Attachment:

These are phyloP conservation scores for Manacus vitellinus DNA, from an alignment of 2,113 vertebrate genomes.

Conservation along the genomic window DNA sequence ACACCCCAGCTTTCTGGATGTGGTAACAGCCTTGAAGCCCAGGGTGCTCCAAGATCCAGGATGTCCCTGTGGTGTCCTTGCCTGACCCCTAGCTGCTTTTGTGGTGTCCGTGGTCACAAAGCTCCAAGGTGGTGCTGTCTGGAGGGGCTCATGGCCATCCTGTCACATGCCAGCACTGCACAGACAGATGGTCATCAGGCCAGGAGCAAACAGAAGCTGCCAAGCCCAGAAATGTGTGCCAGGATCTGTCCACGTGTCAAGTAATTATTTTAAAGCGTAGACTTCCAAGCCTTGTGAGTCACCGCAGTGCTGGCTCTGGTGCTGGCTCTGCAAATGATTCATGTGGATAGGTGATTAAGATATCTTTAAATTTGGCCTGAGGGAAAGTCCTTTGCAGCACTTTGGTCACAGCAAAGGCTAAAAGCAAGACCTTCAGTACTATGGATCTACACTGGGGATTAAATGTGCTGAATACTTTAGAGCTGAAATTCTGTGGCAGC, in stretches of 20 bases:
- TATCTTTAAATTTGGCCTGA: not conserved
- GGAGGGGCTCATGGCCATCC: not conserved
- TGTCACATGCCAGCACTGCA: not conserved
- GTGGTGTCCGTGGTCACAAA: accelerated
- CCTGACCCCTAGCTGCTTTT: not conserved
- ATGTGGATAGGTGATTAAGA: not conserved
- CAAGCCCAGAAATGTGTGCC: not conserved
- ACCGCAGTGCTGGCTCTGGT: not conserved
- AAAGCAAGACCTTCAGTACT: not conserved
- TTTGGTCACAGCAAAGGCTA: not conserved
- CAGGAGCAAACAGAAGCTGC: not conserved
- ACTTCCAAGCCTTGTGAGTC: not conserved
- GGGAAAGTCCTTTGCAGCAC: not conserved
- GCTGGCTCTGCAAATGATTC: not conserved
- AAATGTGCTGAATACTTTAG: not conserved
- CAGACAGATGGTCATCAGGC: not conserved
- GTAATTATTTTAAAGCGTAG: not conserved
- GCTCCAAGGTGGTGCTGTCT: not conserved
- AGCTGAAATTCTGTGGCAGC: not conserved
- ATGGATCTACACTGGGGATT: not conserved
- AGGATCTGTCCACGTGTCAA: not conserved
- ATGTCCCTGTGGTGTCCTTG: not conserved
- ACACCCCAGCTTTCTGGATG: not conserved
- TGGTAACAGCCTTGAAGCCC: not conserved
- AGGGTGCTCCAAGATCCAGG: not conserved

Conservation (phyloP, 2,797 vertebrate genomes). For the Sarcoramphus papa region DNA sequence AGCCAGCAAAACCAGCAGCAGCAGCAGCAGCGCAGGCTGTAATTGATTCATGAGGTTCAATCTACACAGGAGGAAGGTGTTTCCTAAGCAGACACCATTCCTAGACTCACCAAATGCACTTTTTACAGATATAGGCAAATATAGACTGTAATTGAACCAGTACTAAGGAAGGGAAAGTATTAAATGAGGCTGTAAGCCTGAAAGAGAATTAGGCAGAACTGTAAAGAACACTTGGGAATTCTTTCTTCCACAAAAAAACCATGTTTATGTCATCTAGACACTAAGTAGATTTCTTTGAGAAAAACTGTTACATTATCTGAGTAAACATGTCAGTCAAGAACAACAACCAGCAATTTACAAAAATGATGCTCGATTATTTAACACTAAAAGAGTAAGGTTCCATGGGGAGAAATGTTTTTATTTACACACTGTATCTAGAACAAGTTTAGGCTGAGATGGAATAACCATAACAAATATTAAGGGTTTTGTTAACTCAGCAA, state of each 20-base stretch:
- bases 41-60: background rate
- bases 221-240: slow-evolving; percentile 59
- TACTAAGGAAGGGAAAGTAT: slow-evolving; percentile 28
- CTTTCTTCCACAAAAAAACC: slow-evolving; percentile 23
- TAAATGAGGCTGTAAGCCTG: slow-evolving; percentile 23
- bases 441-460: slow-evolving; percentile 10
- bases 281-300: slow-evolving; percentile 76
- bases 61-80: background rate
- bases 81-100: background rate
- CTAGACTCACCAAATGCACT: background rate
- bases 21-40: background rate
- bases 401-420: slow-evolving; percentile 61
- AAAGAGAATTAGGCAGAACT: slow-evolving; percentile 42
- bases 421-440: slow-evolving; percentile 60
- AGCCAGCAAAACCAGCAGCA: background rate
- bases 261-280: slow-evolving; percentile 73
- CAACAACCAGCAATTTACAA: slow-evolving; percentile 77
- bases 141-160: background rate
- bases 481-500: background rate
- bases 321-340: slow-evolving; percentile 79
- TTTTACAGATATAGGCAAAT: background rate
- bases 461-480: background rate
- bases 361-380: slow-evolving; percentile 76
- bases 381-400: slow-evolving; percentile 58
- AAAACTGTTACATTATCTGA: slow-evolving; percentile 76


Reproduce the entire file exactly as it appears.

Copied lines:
These are phyloP conservation scores for Manacus vitellinus DNA, from an alignment of 2,113 vertebrate genomes.

Conservation along the genomic window DNA sequence ACACCCCAGCTTTCTGGATGTGGTAACAGCCTTGAAGCCCAGGGTGCTCCAAGATCCAGGATGTCCCTGTGGTGTCCTTGCCTGACCCCTAGCTGCTTTTGTGGTGTCCGTGGTCACAAAGCTCCAAGGTGGTGCTGTCTGGAGGGGCTCATGGCCATCCTGTCACATGCCAGCACTGCACAGACAGATGGTCATCAGGCCAGGAGCAAACAGAAGCTGCCAAGCCCAGAAATGTGTGCCAGGATCTGTCCACGTGTCAAGTAATTATTTTAAAGCGTAGACTTCCAAGCCTTGTGAGTCACCGCAGTGCTGGCTCTGGTGCTGGCTCTGCAAATGATTCATGTGGATAGGTGATTAAGATATCTTTAAATTTGGCCTGAGGGAAAGTCCTTTGCAGCACTTTGGTCACAGCAAAGGCTAAAAGCAAGACCTTCAGTACTATGGATCTACACTGGGGATTAAATGTGCTGAATACTTTAGAGCTGAAATTCTGTGGCAGC, in stretches of 20 bases:
- TATCTTTAAATTTGGCCTGA: not conserved
- GGAGGGGCTCATGGCCATCC: not conserved
- TGTCACATGCCAGCACTGCA: not conserved
- GTGGTGTCCGTGGTCACAAA: accelerated
- CCTGACCCCTAGCTGCTTTT: not conserved
- ATGTGGATAGGTGATTAAGA: not conserved
- CAAGCCCAGAAATGTGTGCC: not conserved
- ACCGCAGTGCTGGCTCTGGT: not conserved
- AAAGCAAGACCTTCAGTACT: not conserved
- TTTGGTCACAGCAAAGGCTA: not conserved
- CAGGAGCAAACAGAAGCTGC: not conserved
- ACTTCCAAGCCTTGTGAGTC: not conserved
- GGGAAAGTCCTTTGCAGCAC: not conserved
- GCTGGCTCTGCAAATGATTC: not conserved
- AAATGTGCTGAATACTTTAG: not conserved
- CAGACAGATGGTCATCAGGC: not conserved
- GTAATTATTTTAAAGCGTAG: not conserved
- GCTCCAAGGTGGTGCTGTCT: not conserved
- AGCTGAAATTCTGTGGCAGC: not conserved
- ATGGATCTACACTGGGGATT: not conserved
- AGGATCTGTCCACGTGTCAA: not conserved
- ATGTCCCTGTGGTGTCCTTG: not conserved
- ACACCCCAGCTTTCTGGATG: not conserved
- TGGTAACAGCCTTGAAGCCC: not conserved
- AGGGTGCTCCAAGATCCAGG: not conserved

Conservation (phyloP, 2,797 vertebrate genomes). For the Sarcoramphus papa region DNA sequence AGCCAGCAAAACCAGCAGCAGCAGCAGCAGCGCAGGCTGTAATTGATTCATGAGGTTCAATCTACACAGGAGGAAGGTGTTTCCTAAGCAGACACCATTCCTAGACTCACCAAATGCACTTTTTACAGATATAGGCAAATATAGACTGTAATTGAACCAGTACTAAGGAAGGGAAAGTATTAAATGAGGCTGTAAGCCTGAAAGAGAATTAGGCAGAACTGTAAAGAACACTTGGGAATTCTTTCTTCCACAAAAAAACCATGTTTATGTCATCTAGACACTAAGTAGATTTCTTTGAGAAAAACTGTTACATTATCTGAGTAAACATGTCAGTCAAGAACAACAACCAGCAATTTACAAAAATGATGCTCGATTATTTAACACTAAAAGAGTAAGGTTCCATGGGGAGAAATGTTTTTATTTACACACTGTATCTAGAACAAGTTTAGGCTGAGATGGAATAACCATAACAAATATTAAGGGTTTTGTTAACTCAGCAA, state of each 20-base stretch:
- bases 41-60: background rate
- bases 221-240: slow-evolving; percentile 59
- TACTAAGGAAGGGAAAGTAT: slow-evolving; percentile 28
- CTTTCTTCCACAAAAAAACC: slow-evolving; percentile 23
- TAAATGAGGCTGTAAGCCTG: slow-evolving; percentile 23
- bases 441-460: slow-evolving; percentile 10
- bases 281-300: slow-evolving; percentile 76
- bases 61-80: background rate
- bases 81-100: background rate
- CTAGACTCACCAAATGCACT: background rate
- bases 21-40: background rate
- bases 401-420: slow-evolving; percentile 61
- AAAGAGAATTAGGCAGAACT: slow-evolving; percentile 42
- bases 421-440: slow-evolving; percentile 60
- AGCCAGCAAAACCAGCAGCA: background rate
- bases 261-280: slow-evolving; percentile 73
- CAACAACCAGCAATTTACAA: slow-evolving; percentile 77
- bases 141-160: background rate
- bases 481-500: background rate
- bases 321-340: slow-evolving; percentile 79
- TTTTACAGATATAGGCAAAT: background rate
- bases 461-480: background rate
- bases 361-380: slow-evolving; percentile 76
- bases 381-400: slow-evolving; percentile 58
- AAAACTGTTACATTATCTGA: slow-evolving; percentile 76